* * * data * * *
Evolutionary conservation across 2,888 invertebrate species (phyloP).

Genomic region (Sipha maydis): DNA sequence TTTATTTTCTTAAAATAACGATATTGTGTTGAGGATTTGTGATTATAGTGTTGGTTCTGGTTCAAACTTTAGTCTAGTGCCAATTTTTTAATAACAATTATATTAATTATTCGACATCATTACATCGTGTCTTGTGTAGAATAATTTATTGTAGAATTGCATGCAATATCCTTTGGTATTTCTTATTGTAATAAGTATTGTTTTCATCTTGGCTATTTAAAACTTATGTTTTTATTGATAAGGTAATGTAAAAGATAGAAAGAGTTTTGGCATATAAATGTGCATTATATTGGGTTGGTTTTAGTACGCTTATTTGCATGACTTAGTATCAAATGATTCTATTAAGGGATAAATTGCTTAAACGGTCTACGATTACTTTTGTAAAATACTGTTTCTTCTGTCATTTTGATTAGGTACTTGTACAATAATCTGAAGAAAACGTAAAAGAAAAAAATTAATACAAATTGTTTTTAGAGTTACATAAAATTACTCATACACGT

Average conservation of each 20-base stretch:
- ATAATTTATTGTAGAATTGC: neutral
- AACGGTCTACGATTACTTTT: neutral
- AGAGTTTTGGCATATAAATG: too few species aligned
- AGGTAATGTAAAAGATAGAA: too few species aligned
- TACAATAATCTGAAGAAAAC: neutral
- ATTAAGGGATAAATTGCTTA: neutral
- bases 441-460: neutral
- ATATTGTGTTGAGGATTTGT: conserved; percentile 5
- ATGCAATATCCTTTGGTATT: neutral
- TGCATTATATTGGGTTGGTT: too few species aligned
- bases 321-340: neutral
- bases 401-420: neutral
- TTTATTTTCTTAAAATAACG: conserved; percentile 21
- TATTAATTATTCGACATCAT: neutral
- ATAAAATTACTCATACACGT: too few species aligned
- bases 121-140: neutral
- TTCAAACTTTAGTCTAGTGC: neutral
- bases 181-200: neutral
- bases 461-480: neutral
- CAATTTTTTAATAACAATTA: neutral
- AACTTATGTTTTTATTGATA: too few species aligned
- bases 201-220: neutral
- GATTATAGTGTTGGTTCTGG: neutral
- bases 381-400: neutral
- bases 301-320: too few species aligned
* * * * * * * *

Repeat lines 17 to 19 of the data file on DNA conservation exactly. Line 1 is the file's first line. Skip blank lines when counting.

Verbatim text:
- TATTAATTATTCGACATCAT: neutral
- ATAAAATTACTCATACACGT: too few species aligned
- bases 121-140: neutral